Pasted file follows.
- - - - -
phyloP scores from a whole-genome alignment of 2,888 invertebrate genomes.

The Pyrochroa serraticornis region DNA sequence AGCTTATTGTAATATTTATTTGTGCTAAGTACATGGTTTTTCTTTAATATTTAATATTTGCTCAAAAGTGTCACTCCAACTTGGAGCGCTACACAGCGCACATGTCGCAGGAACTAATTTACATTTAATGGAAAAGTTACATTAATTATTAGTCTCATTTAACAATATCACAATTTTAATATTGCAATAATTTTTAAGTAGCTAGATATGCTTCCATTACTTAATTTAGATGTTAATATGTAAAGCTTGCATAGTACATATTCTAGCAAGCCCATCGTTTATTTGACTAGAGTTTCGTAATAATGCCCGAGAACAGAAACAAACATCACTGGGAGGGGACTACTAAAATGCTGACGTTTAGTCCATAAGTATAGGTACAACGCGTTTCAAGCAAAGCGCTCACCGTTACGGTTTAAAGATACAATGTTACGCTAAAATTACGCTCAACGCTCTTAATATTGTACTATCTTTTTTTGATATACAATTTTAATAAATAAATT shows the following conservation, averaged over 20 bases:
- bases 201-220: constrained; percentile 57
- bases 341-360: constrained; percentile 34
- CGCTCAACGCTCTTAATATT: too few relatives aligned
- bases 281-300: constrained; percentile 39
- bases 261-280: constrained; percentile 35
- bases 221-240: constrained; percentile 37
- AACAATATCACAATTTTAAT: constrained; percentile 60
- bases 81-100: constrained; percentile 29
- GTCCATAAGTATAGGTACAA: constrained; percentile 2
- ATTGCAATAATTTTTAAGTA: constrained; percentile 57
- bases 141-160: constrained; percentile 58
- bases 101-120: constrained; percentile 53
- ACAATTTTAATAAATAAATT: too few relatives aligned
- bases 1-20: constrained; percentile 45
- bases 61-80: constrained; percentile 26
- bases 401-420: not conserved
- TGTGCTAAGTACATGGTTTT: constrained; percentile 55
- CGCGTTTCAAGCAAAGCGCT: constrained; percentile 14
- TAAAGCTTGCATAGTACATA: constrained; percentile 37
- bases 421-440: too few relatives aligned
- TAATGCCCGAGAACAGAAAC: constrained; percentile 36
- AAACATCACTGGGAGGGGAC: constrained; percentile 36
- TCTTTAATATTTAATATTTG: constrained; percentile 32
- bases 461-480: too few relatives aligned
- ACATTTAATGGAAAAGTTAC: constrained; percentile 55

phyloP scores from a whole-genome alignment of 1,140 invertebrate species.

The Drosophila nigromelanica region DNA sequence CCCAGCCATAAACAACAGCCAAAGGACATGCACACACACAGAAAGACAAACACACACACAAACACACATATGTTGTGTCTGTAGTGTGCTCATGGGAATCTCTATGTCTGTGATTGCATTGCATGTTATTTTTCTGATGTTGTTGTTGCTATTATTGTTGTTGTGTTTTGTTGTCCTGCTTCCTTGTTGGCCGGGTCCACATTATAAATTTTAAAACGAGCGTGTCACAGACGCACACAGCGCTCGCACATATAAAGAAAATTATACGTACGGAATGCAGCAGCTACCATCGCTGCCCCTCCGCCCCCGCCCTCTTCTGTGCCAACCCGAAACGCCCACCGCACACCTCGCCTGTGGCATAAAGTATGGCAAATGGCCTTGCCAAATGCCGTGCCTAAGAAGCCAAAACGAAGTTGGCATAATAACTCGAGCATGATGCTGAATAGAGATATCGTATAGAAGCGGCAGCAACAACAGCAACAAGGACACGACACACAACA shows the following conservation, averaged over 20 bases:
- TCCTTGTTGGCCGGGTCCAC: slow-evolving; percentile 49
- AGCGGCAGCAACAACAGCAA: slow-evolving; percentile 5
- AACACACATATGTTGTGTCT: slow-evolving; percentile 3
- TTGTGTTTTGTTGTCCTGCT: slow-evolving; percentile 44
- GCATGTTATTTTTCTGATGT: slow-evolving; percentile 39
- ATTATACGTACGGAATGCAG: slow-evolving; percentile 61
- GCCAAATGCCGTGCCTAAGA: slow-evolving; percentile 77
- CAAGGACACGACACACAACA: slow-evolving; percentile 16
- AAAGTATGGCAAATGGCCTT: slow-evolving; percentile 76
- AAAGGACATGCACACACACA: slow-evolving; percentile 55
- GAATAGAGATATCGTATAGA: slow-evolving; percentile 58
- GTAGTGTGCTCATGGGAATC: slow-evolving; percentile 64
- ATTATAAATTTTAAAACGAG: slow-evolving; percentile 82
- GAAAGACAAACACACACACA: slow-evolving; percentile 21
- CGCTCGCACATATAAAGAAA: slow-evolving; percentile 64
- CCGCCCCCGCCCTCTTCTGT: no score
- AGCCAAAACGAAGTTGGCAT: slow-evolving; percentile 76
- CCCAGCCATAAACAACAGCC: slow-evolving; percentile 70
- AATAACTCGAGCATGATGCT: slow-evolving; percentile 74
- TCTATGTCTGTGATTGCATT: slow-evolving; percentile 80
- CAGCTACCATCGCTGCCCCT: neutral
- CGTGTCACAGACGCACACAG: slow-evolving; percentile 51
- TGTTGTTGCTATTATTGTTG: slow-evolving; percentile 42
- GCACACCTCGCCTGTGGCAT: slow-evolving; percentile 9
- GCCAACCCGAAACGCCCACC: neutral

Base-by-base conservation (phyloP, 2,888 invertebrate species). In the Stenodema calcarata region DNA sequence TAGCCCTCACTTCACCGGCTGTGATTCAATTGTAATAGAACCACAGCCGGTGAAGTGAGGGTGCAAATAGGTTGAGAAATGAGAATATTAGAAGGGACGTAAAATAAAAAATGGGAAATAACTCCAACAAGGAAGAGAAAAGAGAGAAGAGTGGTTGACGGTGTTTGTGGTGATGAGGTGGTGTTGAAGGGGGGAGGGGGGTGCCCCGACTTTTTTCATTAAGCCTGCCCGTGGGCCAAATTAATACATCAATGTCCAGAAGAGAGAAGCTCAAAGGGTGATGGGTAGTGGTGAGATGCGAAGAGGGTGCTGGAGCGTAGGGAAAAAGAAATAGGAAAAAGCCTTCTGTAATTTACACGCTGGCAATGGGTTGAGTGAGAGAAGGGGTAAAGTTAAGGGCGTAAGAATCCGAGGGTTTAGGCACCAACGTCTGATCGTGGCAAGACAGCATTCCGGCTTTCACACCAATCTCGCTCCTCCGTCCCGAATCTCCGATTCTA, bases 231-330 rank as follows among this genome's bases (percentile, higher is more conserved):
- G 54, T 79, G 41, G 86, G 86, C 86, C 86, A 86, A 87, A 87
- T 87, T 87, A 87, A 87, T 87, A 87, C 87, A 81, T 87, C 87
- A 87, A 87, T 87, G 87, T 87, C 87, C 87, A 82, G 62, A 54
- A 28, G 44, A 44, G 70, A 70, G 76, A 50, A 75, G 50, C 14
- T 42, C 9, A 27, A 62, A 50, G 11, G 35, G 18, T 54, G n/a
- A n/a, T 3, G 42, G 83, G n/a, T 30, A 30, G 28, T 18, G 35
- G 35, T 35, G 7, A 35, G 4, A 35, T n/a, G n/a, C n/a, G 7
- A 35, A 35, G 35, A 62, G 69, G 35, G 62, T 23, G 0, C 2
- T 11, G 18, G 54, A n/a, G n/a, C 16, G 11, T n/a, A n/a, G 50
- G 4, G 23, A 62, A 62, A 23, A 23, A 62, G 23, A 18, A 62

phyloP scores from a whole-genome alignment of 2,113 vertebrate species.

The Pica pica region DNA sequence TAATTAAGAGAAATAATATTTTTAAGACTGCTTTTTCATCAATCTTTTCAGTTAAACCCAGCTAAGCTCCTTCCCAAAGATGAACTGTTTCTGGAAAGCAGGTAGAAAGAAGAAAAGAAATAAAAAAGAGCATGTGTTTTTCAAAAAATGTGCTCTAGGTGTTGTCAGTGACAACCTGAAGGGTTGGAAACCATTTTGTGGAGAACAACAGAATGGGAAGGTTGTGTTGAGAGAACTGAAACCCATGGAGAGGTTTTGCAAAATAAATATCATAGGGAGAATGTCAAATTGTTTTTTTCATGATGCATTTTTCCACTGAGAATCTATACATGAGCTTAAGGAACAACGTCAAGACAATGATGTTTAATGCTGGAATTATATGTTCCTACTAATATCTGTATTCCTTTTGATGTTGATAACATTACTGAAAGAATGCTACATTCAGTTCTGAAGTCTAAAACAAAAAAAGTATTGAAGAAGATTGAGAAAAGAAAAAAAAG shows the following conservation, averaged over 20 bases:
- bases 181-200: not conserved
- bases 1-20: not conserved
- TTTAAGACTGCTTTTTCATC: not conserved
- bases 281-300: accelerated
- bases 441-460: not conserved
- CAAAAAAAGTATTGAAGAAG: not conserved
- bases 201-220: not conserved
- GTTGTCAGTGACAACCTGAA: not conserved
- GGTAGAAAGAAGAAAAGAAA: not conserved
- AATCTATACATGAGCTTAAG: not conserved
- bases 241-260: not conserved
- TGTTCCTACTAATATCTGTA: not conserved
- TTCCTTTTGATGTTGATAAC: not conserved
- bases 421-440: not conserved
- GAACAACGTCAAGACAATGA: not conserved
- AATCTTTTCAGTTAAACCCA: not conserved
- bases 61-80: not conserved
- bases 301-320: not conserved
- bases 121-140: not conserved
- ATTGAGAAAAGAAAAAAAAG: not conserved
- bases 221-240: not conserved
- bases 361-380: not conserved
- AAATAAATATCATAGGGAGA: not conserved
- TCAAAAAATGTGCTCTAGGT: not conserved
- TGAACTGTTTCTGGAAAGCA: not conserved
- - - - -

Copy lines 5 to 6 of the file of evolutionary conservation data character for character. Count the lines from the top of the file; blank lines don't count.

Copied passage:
- CGCTCAACGCTCTTAATATT: too few relatives aligned
- bases 281-300: constrained; percentile 39